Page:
University members who attended the course will share their knowledge with students and other lecturers, but they also will use their new information and skills to help consider the right criteria and concepts to adopt to improve cybersecurity on different projects. As Afghanistan progresses to put more systems online, Tokhi believes the country will cooperate more with NATO. In turn, NATO will help with building and managing infrastructure. He continues that his university plans to establish a computer emergency response team (CERT) that eventually will cooperate with other universities’ CERTS. “This issue is not discussed with NATO yet, but we have plans to ask them for their support if this could be applicable,” Tokhi states.

Kakar’s assessments line up closely with those of his fellow students. He feels the training exceeded his expectations in some ways, and he will try to implement almost all the essential security measures in his university, starting with ensuring the confidentiality, integrity and availability of the information technology services provided. He also wants to learn more and improve his own capabilities.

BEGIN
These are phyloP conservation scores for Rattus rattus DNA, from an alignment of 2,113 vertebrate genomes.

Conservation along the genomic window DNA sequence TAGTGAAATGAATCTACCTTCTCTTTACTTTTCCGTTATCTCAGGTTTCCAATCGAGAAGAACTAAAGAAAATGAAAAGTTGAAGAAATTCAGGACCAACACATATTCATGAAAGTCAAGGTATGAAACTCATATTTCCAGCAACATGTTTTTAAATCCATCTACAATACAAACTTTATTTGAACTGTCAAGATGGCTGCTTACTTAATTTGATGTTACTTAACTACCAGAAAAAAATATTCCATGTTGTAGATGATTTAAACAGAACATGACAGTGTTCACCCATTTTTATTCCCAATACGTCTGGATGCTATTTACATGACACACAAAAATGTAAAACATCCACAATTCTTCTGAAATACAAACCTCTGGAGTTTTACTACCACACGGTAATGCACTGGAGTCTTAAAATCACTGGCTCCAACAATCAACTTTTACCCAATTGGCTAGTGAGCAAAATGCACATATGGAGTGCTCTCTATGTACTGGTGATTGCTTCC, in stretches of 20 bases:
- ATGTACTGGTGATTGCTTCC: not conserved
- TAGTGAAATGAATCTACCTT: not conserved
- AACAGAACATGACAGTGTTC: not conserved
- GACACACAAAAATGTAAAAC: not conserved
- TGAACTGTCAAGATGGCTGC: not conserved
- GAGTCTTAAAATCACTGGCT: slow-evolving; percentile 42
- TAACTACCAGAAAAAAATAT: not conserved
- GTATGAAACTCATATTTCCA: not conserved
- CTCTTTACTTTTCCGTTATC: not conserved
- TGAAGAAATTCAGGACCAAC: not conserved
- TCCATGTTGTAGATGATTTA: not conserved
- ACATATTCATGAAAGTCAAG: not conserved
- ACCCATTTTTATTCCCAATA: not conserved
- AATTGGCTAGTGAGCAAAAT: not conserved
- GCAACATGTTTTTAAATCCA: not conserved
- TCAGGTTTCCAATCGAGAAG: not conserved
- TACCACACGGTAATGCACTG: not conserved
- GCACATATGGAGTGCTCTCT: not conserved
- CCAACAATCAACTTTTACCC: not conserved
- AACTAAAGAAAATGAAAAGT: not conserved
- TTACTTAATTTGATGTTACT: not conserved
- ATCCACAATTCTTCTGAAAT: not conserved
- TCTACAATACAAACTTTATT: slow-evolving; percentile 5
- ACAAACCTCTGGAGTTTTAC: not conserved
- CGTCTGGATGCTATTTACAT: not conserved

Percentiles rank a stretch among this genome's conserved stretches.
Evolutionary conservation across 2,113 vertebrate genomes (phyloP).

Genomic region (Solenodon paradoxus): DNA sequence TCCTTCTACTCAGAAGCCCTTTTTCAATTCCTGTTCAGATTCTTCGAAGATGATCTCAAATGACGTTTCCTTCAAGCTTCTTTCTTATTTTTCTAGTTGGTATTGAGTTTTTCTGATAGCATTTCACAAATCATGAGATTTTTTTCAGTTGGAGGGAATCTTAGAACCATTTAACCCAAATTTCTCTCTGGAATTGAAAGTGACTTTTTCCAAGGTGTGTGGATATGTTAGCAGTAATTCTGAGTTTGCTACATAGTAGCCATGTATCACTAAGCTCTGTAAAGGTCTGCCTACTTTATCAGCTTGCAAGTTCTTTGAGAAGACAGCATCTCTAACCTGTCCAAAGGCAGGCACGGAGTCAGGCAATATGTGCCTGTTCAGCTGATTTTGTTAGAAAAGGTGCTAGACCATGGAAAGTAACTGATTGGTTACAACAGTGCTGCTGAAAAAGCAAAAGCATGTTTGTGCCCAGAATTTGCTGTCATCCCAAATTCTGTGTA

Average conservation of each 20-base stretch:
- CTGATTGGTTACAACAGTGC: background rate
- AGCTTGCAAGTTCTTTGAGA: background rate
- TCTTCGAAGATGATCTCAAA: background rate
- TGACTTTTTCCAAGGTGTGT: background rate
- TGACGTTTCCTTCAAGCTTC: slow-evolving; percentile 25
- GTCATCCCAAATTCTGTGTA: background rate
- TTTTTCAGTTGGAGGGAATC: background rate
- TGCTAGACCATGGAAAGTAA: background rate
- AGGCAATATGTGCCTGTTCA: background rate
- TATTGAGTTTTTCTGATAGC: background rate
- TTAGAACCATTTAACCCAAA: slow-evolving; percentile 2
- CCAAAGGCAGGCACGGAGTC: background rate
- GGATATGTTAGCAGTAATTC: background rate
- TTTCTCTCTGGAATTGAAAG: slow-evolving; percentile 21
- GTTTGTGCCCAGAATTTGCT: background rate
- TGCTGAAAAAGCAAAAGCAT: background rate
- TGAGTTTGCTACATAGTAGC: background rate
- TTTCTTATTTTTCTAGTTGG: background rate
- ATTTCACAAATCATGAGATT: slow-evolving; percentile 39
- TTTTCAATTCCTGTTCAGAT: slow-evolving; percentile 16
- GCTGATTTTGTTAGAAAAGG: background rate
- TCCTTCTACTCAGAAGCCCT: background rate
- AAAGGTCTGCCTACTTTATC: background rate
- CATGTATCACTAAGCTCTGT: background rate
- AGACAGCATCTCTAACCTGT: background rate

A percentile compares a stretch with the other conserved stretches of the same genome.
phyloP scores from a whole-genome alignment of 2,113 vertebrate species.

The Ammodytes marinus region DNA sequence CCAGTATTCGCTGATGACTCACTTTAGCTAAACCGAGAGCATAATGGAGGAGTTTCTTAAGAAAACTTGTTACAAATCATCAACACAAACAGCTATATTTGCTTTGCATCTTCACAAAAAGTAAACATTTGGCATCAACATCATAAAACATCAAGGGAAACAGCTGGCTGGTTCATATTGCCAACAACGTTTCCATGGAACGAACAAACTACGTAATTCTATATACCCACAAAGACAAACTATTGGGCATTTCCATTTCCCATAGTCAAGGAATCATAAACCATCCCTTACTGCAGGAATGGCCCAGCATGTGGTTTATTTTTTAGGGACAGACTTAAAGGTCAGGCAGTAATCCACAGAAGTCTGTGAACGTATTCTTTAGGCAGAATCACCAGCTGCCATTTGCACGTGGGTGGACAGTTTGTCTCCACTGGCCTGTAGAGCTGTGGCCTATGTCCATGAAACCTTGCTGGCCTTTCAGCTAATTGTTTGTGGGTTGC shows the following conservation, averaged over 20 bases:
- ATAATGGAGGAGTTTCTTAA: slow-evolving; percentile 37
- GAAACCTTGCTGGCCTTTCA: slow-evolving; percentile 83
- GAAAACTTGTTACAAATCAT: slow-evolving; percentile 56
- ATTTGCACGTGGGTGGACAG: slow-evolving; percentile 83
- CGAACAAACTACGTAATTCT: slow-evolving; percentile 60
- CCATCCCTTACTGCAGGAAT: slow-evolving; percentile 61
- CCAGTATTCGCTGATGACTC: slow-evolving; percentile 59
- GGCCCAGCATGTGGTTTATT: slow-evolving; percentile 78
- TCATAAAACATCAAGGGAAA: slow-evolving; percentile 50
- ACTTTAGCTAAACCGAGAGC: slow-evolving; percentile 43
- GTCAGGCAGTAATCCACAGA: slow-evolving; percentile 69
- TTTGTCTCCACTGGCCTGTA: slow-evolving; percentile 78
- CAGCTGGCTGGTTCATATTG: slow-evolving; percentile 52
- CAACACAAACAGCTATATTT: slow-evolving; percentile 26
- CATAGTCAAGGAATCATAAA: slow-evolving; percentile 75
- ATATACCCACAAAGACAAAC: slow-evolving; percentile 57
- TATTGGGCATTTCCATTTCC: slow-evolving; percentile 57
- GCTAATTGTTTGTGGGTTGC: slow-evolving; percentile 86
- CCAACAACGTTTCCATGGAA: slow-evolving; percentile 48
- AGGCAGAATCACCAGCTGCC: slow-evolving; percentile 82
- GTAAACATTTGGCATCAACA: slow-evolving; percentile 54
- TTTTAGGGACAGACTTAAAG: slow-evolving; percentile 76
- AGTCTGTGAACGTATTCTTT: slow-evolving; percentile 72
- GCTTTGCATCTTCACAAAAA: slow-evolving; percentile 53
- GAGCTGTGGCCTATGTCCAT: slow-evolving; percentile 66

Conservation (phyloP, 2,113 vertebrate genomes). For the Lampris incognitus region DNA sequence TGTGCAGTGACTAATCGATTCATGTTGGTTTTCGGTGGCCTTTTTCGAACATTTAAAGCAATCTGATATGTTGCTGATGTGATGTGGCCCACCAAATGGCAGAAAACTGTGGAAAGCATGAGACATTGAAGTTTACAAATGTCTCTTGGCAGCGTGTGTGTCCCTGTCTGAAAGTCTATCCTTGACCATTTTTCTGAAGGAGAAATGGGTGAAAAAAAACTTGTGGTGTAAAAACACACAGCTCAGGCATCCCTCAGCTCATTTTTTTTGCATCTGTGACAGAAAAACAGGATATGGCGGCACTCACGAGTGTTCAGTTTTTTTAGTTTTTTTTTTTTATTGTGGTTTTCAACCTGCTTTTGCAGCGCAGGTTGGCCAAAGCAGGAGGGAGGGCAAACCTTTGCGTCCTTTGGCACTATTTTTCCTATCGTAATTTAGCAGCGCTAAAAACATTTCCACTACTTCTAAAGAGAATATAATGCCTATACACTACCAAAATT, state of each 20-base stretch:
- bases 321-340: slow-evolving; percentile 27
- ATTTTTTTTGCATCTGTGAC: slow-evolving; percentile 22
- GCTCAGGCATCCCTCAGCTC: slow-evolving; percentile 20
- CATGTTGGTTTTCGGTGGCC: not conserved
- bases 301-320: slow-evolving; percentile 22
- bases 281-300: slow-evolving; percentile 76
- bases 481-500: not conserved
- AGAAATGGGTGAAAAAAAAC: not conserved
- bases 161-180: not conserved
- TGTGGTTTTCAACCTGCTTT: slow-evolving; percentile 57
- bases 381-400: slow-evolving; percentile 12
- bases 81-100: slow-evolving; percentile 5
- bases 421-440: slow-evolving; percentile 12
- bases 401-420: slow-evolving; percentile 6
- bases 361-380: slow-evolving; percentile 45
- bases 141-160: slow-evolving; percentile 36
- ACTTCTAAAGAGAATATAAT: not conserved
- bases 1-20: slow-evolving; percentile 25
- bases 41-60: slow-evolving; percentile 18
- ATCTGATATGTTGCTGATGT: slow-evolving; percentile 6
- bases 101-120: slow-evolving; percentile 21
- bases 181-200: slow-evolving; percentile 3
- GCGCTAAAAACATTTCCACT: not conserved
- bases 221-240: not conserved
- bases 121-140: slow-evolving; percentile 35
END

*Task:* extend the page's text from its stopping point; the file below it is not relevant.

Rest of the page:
The universities under the NATO program communicate about issues regularly; they also obtain additional guidance from NATO. As with his fellow students, Kakar touts the value of the program and wants to see similar offerings. “SILK-Afghanistan is in my point of view the best project in regards to the development of Afghanistan by supporting higher education ... I think [that] development is only possible by having more scholars and professional workers,” he explains, adding that he wants the project to extend until Afghanistan is capable of working on its own.